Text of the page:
History of Japanese Architecture
Prior to the first century bc, Japanese architecture looked like any other building across the world, consisting of mainly wood construction and thatched roofs with earth floors. Early shrines looked like store rooms or houses. It was not until the seventh century that architecture in Japan started to develop its own distinctive style, especially in terms of temple designs, which were some of the most important buildings within the villages and communities. Japanese architectural history can be identified and differentiated when addressing specific periods in the timeline of Japan’s history. Click the tabs down bellow to learn about significant time periods in Japans Architectural History
The main distinguishing characteristics of the architecture during this period was the use of stone, roof tiles, and Japanese cedar (cryptomeria) as the main building materials, all of which were locally sourced. The Asuka temple is one of Japan’s oldest temples and some consider it the first. The main temple area was walled by a continuous roofed corridor in the already walled compound. The second enclosure contained only one entrance on the South and within it were various structures, such as a pagoda, auditorium and the kondō (main hall).
Although the Ambassador’s Residence is located in Japan the architects were highly influenced by Moorish Architecture.
Moorish Architecture originated as a variation of Islamic Architecture. It developed as a group of people of the Islamic faith spread from the Middle East to the Maghreb, an area which included parts of today’s North Africa and Spain. These people later became known as the Moors, and the architecture of the Moors was noted for its unique intervention of culture and religion.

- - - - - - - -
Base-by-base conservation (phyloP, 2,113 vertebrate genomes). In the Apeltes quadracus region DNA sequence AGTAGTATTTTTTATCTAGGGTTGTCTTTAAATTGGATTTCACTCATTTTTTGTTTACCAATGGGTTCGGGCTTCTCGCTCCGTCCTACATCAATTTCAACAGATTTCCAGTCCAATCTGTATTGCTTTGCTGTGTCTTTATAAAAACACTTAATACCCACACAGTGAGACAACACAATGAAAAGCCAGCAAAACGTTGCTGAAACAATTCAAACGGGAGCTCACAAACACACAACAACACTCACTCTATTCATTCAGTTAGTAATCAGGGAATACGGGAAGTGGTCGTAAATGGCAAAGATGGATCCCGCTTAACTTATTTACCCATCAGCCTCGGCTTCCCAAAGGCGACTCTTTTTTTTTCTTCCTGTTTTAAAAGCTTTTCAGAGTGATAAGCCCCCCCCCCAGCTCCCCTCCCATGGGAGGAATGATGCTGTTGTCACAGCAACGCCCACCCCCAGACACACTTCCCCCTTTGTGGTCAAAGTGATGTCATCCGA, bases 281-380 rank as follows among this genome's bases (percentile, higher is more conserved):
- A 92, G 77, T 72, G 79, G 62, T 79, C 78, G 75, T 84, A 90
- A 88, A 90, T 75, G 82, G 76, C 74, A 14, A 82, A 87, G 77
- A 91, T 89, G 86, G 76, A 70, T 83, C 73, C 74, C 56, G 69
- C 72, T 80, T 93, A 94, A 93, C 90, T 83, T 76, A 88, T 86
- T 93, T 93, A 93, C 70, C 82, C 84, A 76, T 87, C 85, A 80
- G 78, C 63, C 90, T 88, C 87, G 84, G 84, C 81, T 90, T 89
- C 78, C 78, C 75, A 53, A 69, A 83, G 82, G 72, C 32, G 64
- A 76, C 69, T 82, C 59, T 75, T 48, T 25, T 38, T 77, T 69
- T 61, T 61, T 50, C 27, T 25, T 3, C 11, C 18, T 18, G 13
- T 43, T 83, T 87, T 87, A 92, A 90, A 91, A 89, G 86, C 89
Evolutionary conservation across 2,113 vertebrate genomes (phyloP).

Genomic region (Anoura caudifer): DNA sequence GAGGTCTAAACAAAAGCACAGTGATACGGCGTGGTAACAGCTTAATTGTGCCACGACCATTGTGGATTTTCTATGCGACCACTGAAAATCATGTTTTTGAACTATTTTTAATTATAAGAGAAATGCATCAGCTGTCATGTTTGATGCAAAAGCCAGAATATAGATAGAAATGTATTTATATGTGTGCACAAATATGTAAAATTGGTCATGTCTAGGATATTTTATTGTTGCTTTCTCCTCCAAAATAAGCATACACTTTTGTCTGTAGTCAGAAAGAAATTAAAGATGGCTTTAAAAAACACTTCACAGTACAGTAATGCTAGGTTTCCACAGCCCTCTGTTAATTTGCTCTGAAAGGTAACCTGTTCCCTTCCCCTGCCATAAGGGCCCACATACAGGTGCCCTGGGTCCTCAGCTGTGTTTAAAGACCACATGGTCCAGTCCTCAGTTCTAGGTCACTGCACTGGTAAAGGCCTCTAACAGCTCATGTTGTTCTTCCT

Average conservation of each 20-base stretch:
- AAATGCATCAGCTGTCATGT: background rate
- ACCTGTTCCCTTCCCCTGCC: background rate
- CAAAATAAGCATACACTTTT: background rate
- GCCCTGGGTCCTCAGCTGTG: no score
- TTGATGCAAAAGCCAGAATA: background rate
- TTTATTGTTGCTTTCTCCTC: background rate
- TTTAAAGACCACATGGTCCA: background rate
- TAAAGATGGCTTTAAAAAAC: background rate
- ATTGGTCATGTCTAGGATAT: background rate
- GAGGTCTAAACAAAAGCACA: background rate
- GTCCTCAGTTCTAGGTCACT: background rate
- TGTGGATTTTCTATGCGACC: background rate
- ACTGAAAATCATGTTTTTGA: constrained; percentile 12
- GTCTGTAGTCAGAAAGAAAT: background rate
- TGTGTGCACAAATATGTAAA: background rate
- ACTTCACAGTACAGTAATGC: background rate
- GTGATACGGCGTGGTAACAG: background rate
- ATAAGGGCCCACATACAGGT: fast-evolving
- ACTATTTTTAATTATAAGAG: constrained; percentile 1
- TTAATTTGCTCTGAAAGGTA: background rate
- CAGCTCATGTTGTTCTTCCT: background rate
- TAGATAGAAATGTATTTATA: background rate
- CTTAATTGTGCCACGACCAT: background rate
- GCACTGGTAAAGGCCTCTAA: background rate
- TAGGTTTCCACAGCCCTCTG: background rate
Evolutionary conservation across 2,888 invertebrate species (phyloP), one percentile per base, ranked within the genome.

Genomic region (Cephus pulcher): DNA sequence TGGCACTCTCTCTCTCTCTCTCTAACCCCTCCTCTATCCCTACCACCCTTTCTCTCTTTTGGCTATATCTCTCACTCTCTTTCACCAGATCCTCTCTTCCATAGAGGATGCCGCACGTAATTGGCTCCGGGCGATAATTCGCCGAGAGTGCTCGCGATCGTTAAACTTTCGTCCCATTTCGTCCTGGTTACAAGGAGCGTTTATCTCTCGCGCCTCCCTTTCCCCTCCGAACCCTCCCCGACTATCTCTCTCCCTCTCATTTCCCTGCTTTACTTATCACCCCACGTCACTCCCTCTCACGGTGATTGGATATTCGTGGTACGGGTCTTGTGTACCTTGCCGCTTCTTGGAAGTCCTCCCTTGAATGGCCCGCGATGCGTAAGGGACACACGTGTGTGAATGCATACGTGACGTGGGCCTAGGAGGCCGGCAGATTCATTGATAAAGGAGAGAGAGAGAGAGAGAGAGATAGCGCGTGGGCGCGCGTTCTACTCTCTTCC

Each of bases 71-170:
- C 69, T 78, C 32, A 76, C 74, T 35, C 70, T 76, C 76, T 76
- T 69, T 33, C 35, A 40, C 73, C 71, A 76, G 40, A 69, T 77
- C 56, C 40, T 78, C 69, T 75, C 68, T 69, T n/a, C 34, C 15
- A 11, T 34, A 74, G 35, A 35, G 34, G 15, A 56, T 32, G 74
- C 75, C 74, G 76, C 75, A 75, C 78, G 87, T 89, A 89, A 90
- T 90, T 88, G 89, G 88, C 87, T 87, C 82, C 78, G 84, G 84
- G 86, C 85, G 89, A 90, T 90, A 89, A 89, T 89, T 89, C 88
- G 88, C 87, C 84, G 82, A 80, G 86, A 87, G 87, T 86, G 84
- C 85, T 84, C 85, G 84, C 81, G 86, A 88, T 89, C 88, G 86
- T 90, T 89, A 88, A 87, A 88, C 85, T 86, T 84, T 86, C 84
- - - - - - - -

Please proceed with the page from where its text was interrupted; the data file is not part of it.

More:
In the Gallery on the right shows images representing several important characteristic of Moorish Architecture
History of Site
During the early Edo period, the neighborhood where the embassy now resides was home to many Buddhist temples. Later, many of these temples were forced out by daimyos claiming the land to build their residences in the area. Daimyo Ushiku Yamaguchi Chojiro placed his estate on the land that is now the US Embassy. Where the Ambassador’s Residence currently stands was once the residence of the Chief of the Edo fire department.
The current site of the Ambassador’s Residence wasn’t always located in the Akasaka district of Tokyo. From 1856-1862 the US embassy and ambassadors moved to three different locations in Japan. The first embassy was established in 1856 by Townshed Harris in Shimoda present-day Shizuoka Prefecture. The embassy then moved to the Zenpukuji Temple in the Azabu District of Edo, Japan’s Then-capital in 1859. Then the embassy moved once more to Yokohama in 1862 where it stayed for the next 67 years.
The US didn’t gain the current site until 1925 after the Great Kanto Earthquake. The Great Kanto Earthquake was trailed by a 40-foot high tsunami just minutes after and was marked as the strongest recorded earthquake in Japanese history, measuring 7.9 on the Richter scale. The earthquake and tsunami were followed by a fire that rampaged throughout the city. This natural disaster demolished Prince Hirokuni Ito Estate. Two years later in 1925, the land was collected by the U.S. government from the Japanese government costing $115,000. Four Years later in 1929 construction on the residence begins.
History of Architects
H. Van Buren Magonigle
Harold Van Buren Magonigle was a designer, painter, and writer. He began his career in the offices of Vaux and Radford. In 1928 he was brought on as an architect for the Ambassador’s Residence Project.
Antonin Raymond was a Chzec born American architect. Before working on the Ambassador’s Residence Raymond worked with Frank Lloyd Wright on the imperial hotel project in Tokyo. In 1922 he set up his own architectural firm in Japan. Six years later he was commissioned to work on the Ambassador’s Residence.